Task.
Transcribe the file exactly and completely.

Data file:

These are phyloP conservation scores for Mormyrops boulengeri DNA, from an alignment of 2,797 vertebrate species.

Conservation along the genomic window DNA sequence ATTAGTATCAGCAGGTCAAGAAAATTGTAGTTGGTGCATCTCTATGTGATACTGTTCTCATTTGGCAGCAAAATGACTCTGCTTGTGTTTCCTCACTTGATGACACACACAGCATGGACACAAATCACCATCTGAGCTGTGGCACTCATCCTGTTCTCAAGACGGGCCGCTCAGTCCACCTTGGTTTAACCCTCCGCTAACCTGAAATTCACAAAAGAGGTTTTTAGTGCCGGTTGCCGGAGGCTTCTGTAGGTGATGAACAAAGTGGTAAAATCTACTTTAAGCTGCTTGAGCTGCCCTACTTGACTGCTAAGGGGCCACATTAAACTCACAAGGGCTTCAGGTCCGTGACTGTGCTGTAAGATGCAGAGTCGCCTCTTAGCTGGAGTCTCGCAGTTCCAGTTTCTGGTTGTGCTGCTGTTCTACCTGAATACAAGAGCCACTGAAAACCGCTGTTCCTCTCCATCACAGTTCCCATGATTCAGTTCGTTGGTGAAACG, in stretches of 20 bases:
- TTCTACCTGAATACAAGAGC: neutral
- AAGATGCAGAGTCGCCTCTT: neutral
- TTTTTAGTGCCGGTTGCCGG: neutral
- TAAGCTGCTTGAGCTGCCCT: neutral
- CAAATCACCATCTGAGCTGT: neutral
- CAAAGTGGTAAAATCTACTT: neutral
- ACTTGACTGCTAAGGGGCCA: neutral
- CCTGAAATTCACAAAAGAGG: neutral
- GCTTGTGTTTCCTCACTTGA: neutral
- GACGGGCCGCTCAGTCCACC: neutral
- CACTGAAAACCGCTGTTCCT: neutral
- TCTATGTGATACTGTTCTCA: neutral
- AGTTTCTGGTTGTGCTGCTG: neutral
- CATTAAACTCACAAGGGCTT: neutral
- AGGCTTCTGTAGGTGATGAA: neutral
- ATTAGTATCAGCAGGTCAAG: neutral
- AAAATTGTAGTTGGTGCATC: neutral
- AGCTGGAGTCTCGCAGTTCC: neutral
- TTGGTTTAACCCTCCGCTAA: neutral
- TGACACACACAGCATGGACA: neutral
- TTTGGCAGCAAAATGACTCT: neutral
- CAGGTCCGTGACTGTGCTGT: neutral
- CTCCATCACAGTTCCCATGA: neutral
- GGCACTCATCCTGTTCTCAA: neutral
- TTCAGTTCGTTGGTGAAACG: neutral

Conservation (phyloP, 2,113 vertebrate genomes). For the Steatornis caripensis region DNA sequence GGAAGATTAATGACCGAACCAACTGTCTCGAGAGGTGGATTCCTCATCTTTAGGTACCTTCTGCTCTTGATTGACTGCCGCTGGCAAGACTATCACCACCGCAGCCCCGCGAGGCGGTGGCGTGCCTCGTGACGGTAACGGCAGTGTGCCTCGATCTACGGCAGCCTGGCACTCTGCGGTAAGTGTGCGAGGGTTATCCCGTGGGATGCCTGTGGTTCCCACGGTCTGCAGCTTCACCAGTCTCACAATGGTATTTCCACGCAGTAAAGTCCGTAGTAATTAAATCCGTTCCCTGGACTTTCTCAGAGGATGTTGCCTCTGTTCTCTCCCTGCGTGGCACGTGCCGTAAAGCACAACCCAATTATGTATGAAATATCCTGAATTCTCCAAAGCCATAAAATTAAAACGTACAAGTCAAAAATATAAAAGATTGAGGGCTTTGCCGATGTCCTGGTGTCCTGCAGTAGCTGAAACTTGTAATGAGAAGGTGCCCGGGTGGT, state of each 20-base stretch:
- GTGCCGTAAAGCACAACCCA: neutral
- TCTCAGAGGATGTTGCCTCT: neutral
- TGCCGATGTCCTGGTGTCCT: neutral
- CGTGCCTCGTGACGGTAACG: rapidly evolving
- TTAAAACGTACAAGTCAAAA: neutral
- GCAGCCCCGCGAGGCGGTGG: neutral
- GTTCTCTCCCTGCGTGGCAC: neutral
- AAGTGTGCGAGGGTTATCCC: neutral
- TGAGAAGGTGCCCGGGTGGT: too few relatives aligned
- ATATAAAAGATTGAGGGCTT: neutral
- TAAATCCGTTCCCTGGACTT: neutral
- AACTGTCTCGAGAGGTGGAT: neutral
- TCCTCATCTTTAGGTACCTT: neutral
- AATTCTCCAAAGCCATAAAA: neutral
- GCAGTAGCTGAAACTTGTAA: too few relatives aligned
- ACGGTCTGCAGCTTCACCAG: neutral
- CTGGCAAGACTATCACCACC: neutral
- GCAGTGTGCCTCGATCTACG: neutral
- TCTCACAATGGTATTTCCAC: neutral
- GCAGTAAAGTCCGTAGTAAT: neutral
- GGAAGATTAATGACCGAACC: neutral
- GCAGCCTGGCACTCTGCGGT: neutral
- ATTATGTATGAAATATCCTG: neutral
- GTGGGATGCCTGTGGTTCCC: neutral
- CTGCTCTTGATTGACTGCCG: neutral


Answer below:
These are phyloP conservation scores for Mormyrops boulengeri DNA, from an alignment of 2,797 vertebrate species.

Conservation along the genomic window DNA sequence ATTAGTATCAGCAGGTCAAGAAAATTGTAGTTGGTGCATCTCTATGTGATACTGTTCTCATTTGGCAGCAAAATGACTCTGCTTGTGTTTCCTCACTTGATGACACACACAGCATGGACACAAATCACCATCTGAGCTGTGGCACTCATCCTGTTCTCAAGACGGGCCGCTCAGTCCACCTTGGTTTAACCCTCCGCTAACCTGAAATTCACAAAAGAGGTTTTTAGTGCCGGTTGCCGGAGGCTTCTGTAGGTGATGAACAAAGTGGTAAAATCTACTTTAAGCTGCTTGAGCTGCCCTACTTGACTGCTAAGGGGCCACATTAAACTCACAAGGGCTTCAGGTCCGTGACTGTGCTGTAAGATGCAGAGTCGCCTCTTAGCTGGAGTCTCGCAGTTCCAGTTTCTGGTTGTGCTGCTGTTCTACCTGAATACAAGAGCCACTGAAAACCGCTGTTCCTCTCCATCACAGTTCCCATGATTCAGTTCGTTGGTGAAACG, in stretches of 20 bases:
- TTCTACCTGAATACAAGAGC: neutral
- AAGATGCAGAGTCGCCTCTT: neutral
- TTTTTAGTGCCGGTTGCCGG: neutral
- TAAGCTGCTTGAGCTGCCCT: neutral
- CAAATCACCATCTGAGCTGT: neutral
- CAAAGTGGTAAAATCTACTT: neutral
- ACTTGACTGCTAAGGGGCCA: neutral
- CCTGAAATTCACAAAAGAGG: neutral
- GCTTGTGTTTCCTCACTTGA: neutral
- GACGGGCCGCTCAGTCCACC: neutral
- CACTGAAAACCGCTGTTCCT: neutral
- TCTATGTGATACTGTTCTCA: neutral
- AGTTTCTGGTTGTGCTGCTG: neutral
- CATTAAACTCACAAGGGCTT: neutral
- AGGCTTCTGTAGGTGATGAA: neutral
- ATTAGTATCAGCAGGTCAAG: neutral
- AAAATTGTAGTTGGTGCATC: neutral
- AGCTGGAGTCTCGCAGTTCC: neutral
- TTGGTTTAACCCTCCGCTAA: neutral
- TGACACACACAGCATGGACA: neutral
- TTTGGCAGCAAAATGACTCT: neutral
- CAGGTCCGTGACTGTGCTGT: neutral
- CTCCATCACAGTTCCCATGA: neutral
- GGCACTCATCCTGTTCTCAA: neutral
- TTCAGTTCGTTGGTGAAACG: neutral

Conservation (phyloP, 2,113 vertebrate genomes). For the Steatornis caripensis region DNA sequence GGAAGATTAATGACCGAACCAACTGTCTCGAGAGGTGGATTCCTCATCTTTAGGTACCTTCTGCTCTTGATTGACTGCCGCTGGCAAGACTATCACCACCGCAGCCCCGCGAGGCGGTGGCGTGCCTCGTGACGGTAACGGCAGTGTGCCTCGATCTACGGCAGCCTGGCACTCTGCGGTAAGTGTGCGAGGGTTATCCCGTGGGATGCCTGTGGTTCCCACGGTCTGCAGCTTCACCAGTCTCACAATGGTATTTCCACGCAGTAAAGTCCGTAGTAATTAAATCCGTTCCCTGGACTTTCTCAGAGGATGTTGCCTCTGTTCTCTCCCTGCGTGGCACGTGCCGTAAAGCACAACCCAATTATGTATGAAATATCCTGAATTCTCCAAAGCCATAAAATTAAAACGTACAAGTCAAAAATATAAAAGATTGAGGGCTTTGCCGATGTCCTGGTGTCCTGCAGTAGCTGAAACTTGTAATGAGAAGGTGCCCGGGTGGT, state of each 20-base stretch:
- GTGCCGTAAAGCACAACCCA: neutral
- TCTCAGAGGATGTTGCCTCT: neutral
- TGCCGATGTCCTGGTGTCCT: neutral
- CGTGCCTCGTGACGGTAACG: rapidly evolving
- TTAAAACGTACAAGTCAAAA: neutral
- GCAGCCCCGCGAGGCGGTGG: neutral
- GTTCTCTCCCTGCGTGGCAC: neutral
- AAGTGTGCGAGGGTTATCCC: neutral
- TGAGAAGGTGCCCGGGTGGT: too few relatives aligned
- ATATAAAAGATTGAGGGCTT: neutral
- TAAATCCGTTCCCTGGACTT: neutral
- AACTGTCTCGAGAGGTGGAT: neutral
- TCCTCATCTTTAGGTACCTT: neutral
- AATTCTCCAAAGCCATAAAA: neutral
- GCAGTAGCTGAAACTTGTAA: too few relatives aligned
- ACGGTCTGCAGCTTCACCAG: neutral
- CTGGCAAGACTATCACCACC: neutral
- GCAGTGTGCCTCGATCTACG: neutral
- TCTCACAATGGTATTTCCAC: neutral
- GCAGTAAAGTCCGTAGTAAT: neutral
- GGAAGATTAATGACCGAACC: neutral
- GCAGCCTGGCACTCTGCGGT: neutral
- ATTATGTATGAAATATCCTG: neutral
- GTGGGATGCCTGTGGTTCCC: neutral
- CTGCTCTTGATTGACTGCCG: neutral